Meet Suzanne Accetta, this week’s top American Watercolor Weekly Ambassador!
Suzanne Accetta has been drawing and painting for over forty years. Her award winning paintings are exhibited regionally, nationally and internationally. Her work has been seen in public, private and corporate collections as well as juried exhibitions. Suzanne has illustrated children’s books for Seedlings Publications. She was featured in Columbus Monthly, American Artist Magazine, Watercolorpainting.Com and in The Book The Complete Colored Pencil Book. Calvin J. Goodman Wrote In The July, 1989 Issue Of American Artist Magazine, “Accetta tries to employ some narrative elements in every painting. She is a keen student of faces and human anatomy. As a result, her work shows great empathy for her subjects.” Suzanne is a busy lecturer, demonstrator, juror, and teacher. She teaches drawing and painting at Otterbein University in the Department of Theatre and Dance as well as watercolor at the Columbus Cultural Arts Center.
Accetta has also gained a reputation as a theatrical set designer and director. She finds the principles in visual art easily apply to the theatre venue. She designed her first professional and critically acclaimed set for Columbus Children’s Theatre’s production of The Secret Garden and made her professional directing debut with the musical Snoopy. Other directing and designing credits include Charlie and the Chocolate Factory, Sound of Music, Joseph and the Amazing Technicolor Dreamcoat, Peter Pan, Charlotte’s Web, Once Upon a Mattress, Pinkalicious, and Flat Stanley. Suzanne was the director and the originator of The Kente Project, a unique collaborative program of West African folk tales interpreted through dance, drama, word and song.
My story started six years ago when I was working on paintings about performers. I picked up a small post card with a photograph of a group of dancers. I was drawn to the colors of their costumes and the movement of the dance. I found their web site and discovered they were a local organization called Thiossane West African Dance Institute. I e-mailed the artistic director, Suzan Bradford Kounta and requested to come to a dress rehearsal to sketch and take some photos of her dancers. Even though she know nothing about me, she graciously agreed.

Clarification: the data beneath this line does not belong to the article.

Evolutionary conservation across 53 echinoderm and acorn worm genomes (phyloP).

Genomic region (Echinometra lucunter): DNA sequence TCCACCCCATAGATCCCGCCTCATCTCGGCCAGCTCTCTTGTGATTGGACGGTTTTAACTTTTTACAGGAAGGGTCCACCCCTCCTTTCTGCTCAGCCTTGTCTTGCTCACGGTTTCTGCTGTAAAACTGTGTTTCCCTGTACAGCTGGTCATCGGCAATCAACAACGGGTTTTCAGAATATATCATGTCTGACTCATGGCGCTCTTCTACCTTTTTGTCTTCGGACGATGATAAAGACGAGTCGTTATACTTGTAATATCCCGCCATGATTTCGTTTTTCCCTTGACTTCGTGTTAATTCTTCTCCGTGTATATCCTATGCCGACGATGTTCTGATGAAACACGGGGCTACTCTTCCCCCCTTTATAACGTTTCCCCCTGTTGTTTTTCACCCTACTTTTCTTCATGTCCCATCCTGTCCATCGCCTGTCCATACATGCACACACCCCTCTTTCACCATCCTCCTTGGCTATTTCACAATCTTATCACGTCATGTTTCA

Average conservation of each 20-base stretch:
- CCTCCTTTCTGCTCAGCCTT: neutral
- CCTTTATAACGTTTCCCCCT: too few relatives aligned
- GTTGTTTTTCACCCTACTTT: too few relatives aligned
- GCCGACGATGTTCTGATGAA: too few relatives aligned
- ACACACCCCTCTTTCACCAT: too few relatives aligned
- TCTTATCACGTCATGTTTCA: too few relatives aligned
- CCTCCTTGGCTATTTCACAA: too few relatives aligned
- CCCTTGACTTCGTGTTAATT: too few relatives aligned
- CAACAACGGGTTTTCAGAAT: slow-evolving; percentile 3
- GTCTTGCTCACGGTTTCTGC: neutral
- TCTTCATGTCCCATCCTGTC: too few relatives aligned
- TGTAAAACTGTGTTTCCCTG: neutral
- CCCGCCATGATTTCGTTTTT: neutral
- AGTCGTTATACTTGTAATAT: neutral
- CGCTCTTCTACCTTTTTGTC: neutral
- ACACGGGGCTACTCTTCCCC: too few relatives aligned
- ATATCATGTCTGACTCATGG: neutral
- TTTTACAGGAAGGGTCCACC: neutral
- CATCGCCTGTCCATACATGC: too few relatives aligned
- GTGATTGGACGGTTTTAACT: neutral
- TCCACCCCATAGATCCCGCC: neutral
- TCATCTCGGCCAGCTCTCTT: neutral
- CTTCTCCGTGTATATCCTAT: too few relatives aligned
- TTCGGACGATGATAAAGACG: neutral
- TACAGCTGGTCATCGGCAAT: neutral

Eight years and seventy plus paintings later, I have been embraced by the Thiossane family. I have learned about West Africa, their dances and drumming. I have experienced the classes taught by masters brought in from around the world. I have witnessed the passion and joy on the faces of their dancers and drummers. I have painted during these classes, my drawing board vibrating from the rhythms of the drums. I have learned about their commitment to excellence, respect and education.
It is also important to know I direct and design for theatre. I am keenly aware of the intricacies and nuances on the stage. I see how theatrical lighting creates a painting and a feeling. I have studied how the performer uses the space of the stage and creates a harmony with the others.
I feel this series of paintings, including Mirror to Thee and The Offering, have been the most passionate and successful of my career. Every artist needs to find something inspiring. Thiossane inspires me.
Although Dr. Mac is not a part of my Thiossane series it is a continuation of painting performers. This is a painting of Dr. Mac Arnold a blues musician. You can hear his music in the opening music of the old TV show Sanford and Son. Mac also played with Muddy Waters, BB King and James Brown. I met him while visiting my daughter in Greenville, South Carolina. We have become friends and I have done a number of paintings of him. Along with being a fabulous musician, he is a character with a wonderful sense of humor. He also lives and works on an organic farm outside of Greenville.
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